Moral Maturity: Measuring the Development of Sociomoral Reflection

Moral Maturity: Measuring the Development of Sociomoral Reflection

Moral Maturity: Measuring the Development of Sociomoral Reflection

Moral Maturity: Measuring the Development of Sociomoral Reflection


The traditional production measure of moral judgment has been the Moral Judgment Interview (MJI), which uses hypothetical moral dilemmas to elicit moral judgment. However, the MJI dilemmas have been criticized as artificial and may not be entirely appropriate for children, certain cultures, and practical moral situations. This unique volume utilizes and evaluates a new production measure of moral judgment, the Sociomoral Reflection Measure -- Short Form (SRM-SF), which substitutes brief stimulus materials and evaluative questions for the moral dilemma technique. The authors report that the SRM-SF exhibits an impressive degree of reliability and validity and is quicker to administer and score than other available measures.

To illustrate these findings, this book offers the resources needed for the assessment of the Kohlbergian stage of moral judgment using the SRM-SF. These resources include: an up-to-date review of research and theory, a group-administrable questionnaire, an efficient scoring manual, and self-training exercises in assessment. Psychometrically sound and practical, the SRM-SF has the potential to become the leading moral judgment measure of the 90s.


This chapter relates moral development to general processes of cognitive development, and within that framework provides an introductory description of moral judgment stages. The young child's moral judgment is superficial. The growing child's expanding working memory, as well as increasing social role-taking opportunities, enable him or her to attend simultaneously to multiple features of the environment. These processes eventuate in the achievement of a mature understanding of the intrinsic or underlying meaning of moral values. The child whose moral development has reached a relatively mature level might suggest, for example, that one should keep a promise to a friend to preserve the trust on which the friendship is based, or because mutual respect is the basis for any relationship. Mature or profound moral understanding pertains not only to keeping a promise, but also to a broad spectrum of cross-culturally pervasive moral norms and values such as telling the truth, refraining from stealing, helping others, and saving a life.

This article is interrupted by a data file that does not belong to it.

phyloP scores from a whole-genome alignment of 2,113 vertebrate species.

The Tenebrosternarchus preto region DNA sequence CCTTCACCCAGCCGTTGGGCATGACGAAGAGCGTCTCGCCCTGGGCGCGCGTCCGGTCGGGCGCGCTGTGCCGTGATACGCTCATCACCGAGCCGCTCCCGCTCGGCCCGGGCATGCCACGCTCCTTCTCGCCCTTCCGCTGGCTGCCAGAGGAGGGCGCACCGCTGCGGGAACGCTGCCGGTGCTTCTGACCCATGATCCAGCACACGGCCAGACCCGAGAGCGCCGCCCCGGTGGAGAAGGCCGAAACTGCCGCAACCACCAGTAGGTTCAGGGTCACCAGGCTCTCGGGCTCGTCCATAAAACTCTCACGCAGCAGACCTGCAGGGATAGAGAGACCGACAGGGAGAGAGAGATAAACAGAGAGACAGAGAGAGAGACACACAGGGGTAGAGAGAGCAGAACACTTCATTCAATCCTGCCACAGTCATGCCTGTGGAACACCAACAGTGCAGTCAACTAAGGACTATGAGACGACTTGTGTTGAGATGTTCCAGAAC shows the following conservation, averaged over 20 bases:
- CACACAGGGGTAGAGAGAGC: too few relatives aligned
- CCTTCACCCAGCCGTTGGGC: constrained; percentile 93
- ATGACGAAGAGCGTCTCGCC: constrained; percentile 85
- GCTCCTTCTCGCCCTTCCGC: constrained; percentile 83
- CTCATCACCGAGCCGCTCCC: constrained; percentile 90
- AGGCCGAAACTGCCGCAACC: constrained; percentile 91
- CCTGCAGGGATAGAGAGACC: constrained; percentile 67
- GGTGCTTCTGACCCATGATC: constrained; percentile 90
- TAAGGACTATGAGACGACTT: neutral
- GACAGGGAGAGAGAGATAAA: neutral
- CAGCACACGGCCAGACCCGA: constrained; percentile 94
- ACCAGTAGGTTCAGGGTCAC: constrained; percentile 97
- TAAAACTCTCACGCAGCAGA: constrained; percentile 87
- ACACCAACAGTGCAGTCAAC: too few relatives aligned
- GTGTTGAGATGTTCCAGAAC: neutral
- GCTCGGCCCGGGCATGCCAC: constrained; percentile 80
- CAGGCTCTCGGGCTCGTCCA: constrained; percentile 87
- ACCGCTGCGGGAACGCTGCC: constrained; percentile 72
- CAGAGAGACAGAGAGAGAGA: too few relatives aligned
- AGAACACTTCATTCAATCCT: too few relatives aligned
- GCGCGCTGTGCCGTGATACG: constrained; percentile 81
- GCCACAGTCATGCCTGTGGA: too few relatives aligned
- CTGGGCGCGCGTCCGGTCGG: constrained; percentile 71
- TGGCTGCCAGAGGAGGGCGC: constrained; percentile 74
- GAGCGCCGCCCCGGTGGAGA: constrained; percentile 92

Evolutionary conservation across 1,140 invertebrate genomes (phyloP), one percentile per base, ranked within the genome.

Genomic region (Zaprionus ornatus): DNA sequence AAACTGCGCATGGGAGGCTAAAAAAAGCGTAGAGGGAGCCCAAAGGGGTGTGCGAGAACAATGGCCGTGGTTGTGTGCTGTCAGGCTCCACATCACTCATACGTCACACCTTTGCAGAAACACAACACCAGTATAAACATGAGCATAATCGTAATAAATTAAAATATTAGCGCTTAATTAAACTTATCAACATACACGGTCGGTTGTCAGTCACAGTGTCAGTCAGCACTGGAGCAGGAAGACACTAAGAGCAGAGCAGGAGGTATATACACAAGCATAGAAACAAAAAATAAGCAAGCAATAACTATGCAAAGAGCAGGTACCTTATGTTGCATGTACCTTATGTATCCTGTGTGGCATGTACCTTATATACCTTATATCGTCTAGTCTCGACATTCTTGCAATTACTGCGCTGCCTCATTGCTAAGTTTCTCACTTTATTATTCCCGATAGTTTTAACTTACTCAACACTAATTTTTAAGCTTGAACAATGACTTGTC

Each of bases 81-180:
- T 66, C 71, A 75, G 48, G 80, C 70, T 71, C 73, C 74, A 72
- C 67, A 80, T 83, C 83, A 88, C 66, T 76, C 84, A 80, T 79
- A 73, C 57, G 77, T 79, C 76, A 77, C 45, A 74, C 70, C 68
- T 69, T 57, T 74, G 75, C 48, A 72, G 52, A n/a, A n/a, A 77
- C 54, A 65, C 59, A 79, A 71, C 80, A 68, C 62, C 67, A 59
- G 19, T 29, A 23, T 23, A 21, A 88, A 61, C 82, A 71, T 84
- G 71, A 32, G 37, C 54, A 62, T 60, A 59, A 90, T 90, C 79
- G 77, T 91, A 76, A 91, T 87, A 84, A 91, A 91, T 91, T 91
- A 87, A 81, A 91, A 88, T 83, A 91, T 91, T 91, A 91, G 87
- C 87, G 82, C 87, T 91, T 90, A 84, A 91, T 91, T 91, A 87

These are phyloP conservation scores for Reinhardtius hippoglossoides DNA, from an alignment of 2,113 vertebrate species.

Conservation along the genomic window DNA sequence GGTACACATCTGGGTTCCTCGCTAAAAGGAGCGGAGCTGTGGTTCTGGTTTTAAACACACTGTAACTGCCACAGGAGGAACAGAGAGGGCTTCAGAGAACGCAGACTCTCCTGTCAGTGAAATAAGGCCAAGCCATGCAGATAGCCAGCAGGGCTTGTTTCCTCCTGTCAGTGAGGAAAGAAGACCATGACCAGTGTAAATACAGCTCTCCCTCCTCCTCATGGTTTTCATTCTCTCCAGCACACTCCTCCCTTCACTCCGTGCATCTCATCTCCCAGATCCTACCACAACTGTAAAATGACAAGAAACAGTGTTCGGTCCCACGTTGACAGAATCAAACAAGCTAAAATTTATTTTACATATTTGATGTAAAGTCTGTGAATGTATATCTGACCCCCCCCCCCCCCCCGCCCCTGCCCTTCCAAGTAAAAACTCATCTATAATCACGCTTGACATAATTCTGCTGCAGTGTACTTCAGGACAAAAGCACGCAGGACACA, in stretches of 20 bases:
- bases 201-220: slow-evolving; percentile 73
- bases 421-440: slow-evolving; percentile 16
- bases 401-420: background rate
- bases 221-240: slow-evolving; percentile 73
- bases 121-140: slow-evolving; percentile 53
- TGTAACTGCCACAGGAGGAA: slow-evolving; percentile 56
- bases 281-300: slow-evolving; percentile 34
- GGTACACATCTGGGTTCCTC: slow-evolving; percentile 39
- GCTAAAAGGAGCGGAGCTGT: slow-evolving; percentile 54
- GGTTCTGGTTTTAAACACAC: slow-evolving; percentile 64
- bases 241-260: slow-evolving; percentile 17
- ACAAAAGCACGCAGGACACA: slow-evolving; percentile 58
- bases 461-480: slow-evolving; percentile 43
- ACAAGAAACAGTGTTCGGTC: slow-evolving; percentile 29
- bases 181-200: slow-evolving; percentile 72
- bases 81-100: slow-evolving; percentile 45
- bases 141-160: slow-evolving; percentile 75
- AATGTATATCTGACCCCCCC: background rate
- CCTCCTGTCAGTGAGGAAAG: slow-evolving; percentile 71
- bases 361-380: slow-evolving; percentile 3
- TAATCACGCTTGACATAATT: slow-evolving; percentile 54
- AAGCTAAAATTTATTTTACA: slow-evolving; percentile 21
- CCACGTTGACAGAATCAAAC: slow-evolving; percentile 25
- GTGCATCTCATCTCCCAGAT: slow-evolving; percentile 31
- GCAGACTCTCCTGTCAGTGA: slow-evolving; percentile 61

It is evident that natural moral development is grossly defined by a trend toward an increasingly internal orientation to norms. Our moral stages . . . clearly represent increasingly interiorized orientations. . . . but this development cannot be defined as a direct internalization of external cultural norms. If students of socialization ignore [the] maturity components of social development in favor of simpler conformity or internalization concepts, they will. . . fail to describe "natural development" correctly. (Kohlberg, 1984, pp. 90-93)

According to Kohlberg, then, it is a mistake to interpret the "increasingly internal orientation" in moral development simply as the outcome of a direct internalization of prevailing cultural norms. Rather, the internal moral orientation represents a mature product of natural development. "Natural . . ."

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